Pressure on British government to prioritise health workers for Covid tests

Health secretary Sajid Javid warns that tests may have to be rationed over the next two weeks

The British government is under pressure to prioritise healthcare workers for lateral flow tests after health secretary Sajid Javid warned that the tests may have to be rationed over the next two weeks.

Ministers have urged people to take the antigen tests before social gatherings but testing kits have been unavailable online and in short supply at pharmacies.

Mr Javid has admitted that record numbers of coronavirus infections have put the testing system under pressure.

“In light of the huge demand for [tests] seen over the last three weeks, we expect to need to constrain the system at certain points over the next two weeks to manage supply over the course of each day, with new tranches of supply released regularly throughout each day,” he wrote in a letter to MPs.


Three railway companies have said they will limit services around London because of staff shortages due to coronavirus infections, which are also affecting the NHS.

Labour's shadow health secretary Wes Streeting called on Mr Javid to prioritise healthcare workers for PCR and lateral flow tests. "We are already seeing worrying numbers of NHS staff having to isolate, with staff shortages putting enormous pressure on our health service as a result," he said.

“I urge you to put the key workers we have relied upon for the past two years to the front of the queue and do everything you can to prevent a staffing shortage crisis in our NHS. The government must get a grip on this crisis, bring these shortages to an end, and ensure everyone can access tests quickly and regularly.”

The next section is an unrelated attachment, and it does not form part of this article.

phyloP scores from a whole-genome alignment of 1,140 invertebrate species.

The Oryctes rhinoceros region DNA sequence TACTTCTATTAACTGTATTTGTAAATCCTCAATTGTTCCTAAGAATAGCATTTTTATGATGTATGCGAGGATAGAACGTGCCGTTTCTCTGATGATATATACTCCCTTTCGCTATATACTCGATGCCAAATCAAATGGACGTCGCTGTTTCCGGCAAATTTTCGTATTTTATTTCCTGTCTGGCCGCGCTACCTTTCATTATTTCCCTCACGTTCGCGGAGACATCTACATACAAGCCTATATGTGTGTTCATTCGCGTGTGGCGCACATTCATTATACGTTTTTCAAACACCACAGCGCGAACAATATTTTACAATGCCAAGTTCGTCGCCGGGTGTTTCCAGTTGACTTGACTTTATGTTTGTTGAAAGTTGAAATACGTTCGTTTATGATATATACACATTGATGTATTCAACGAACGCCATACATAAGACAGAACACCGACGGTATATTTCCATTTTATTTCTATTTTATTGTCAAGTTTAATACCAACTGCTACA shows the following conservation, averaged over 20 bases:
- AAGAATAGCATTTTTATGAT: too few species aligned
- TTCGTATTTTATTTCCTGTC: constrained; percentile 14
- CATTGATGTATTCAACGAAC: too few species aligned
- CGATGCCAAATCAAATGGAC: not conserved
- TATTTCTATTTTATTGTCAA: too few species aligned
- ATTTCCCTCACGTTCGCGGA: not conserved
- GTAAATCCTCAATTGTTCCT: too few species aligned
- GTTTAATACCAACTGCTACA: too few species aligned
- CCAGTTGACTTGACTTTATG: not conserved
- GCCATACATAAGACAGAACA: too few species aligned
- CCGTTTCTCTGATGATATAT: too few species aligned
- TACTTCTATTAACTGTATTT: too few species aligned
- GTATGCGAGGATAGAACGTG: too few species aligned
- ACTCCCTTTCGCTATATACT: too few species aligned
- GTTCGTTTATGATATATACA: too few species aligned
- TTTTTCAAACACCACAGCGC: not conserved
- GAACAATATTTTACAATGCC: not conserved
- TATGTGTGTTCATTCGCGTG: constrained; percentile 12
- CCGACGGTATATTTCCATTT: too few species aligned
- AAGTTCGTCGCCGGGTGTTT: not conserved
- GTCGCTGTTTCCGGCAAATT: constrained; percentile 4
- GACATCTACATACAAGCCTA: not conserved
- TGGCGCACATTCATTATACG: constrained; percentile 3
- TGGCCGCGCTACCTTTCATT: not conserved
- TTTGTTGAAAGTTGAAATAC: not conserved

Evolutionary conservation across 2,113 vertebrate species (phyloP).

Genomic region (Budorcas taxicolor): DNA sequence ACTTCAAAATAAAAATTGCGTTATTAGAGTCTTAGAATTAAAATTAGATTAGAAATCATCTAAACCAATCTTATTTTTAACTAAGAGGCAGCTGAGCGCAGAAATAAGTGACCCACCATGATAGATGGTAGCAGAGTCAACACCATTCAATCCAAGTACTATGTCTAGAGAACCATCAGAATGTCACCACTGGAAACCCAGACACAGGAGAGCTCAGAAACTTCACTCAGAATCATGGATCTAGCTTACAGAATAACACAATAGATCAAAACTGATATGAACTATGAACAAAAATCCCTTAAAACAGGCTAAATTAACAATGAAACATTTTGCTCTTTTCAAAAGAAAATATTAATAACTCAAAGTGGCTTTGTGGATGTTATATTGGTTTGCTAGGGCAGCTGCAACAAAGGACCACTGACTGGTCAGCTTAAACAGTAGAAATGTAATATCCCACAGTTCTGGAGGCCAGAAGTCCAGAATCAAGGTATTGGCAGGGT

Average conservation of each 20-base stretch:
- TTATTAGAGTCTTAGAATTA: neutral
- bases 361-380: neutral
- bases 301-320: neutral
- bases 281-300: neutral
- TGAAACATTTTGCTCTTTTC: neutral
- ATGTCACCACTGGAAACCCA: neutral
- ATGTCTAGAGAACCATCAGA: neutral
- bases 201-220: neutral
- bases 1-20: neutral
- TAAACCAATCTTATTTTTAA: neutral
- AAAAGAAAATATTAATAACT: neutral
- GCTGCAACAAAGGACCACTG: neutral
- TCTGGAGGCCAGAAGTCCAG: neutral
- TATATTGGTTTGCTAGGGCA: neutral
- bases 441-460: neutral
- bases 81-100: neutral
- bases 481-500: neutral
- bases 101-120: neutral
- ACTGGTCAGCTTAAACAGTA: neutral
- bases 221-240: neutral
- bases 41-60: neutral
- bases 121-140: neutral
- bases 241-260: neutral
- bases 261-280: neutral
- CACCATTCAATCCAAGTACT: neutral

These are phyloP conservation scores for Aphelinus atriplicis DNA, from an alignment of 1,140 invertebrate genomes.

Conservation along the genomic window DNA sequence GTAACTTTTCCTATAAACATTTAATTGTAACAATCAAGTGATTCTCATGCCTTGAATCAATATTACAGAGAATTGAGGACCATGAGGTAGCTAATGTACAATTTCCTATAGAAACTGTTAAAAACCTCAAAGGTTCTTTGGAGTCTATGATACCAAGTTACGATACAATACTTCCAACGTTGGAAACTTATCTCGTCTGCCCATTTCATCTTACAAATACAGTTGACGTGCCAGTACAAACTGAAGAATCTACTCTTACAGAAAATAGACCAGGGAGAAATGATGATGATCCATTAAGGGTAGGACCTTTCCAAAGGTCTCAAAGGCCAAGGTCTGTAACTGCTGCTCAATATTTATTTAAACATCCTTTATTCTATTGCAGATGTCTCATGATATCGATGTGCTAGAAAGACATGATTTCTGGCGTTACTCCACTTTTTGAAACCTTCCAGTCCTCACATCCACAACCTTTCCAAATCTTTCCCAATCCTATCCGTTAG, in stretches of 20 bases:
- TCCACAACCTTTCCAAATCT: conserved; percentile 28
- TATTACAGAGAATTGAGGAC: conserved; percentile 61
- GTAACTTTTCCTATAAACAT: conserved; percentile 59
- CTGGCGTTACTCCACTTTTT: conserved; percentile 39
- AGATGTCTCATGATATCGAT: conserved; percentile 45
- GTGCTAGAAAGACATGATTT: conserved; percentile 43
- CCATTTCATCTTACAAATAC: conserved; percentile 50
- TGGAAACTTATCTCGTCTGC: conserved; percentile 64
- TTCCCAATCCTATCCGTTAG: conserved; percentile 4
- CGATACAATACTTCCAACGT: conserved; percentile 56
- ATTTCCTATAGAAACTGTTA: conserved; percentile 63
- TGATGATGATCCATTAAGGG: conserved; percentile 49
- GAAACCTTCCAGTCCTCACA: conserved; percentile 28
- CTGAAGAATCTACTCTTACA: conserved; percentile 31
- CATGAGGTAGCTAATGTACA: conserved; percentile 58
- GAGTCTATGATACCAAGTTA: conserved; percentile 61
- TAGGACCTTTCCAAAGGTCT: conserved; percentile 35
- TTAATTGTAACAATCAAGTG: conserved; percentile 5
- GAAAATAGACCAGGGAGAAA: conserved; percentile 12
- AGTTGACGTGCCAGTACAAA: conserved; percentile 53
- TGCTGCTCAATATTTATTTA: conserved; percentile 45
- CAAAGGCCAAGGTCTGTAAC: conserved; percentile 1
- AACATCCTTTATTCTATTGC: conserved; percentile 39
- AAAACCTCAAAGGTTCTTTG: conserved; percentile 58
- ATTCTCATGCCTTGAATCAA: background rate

Scotland, Wales and Northern Ireland have introduced new restrictions in response to the surge in infections but Boris Johnson has not tightened the rules in England. Immunologist Peter Openshaw, a member of the New and Emerging Respiratory Virus Threats Advisory Group, said the prospect of untested people mingling at New Year's Eve parties was very worrying.

The NHS is also setting up so-called Nightingale care hubs to prepare for a potential surge in Covid-19 admissions due to the Omicron variant.

The temporary structures will be capable of providing diagnostics and emergency care to about 100 patients each and will be erected in the grounds of eight hospitals, the NHS said in a statement on Thursday.

Loud music

“We know the situations in which transmission happens, and fortunately I don’t think we are facing the sort of lockdown that was necessary in order to cope in the very earliest part of this year. But we do know that crowding together in poorly ventilated spaces, particularly if you are shouting over loud music, is absolutely perfect in terms of transmitting this very, very highly transmissible virus,” he told the BBC.

The French government on Thursday night suspended a ban on British people from transiting through France on their way to other EU countries. British travellers returning to the continent after Christmas had been turned away from the Eurotunnel because Britain is a "third country" and subject to tougher French coronavirus rules than EU member states.

“It seems logical to consider them like all other third-country citizens, and to not allow their transit toward another EU country,” a French interior ministry official told the AFP news agency on Thursday.

Paris said later that it would show “tolerance” towards British citizens living in the EU by allowing them to transit through France “during the year-end holidays”.

The developments come as the latest ZOE Covid study estimated that three-quarters of people with new cold-like symptoms in the UK are likely to have Covid-19, but exponential case growth seems to have stopped. Additional reporting: Bloomberg/PA

Denis Staunton

Denis Staunton

Denis Staunton is China Correspondent of The Irish Times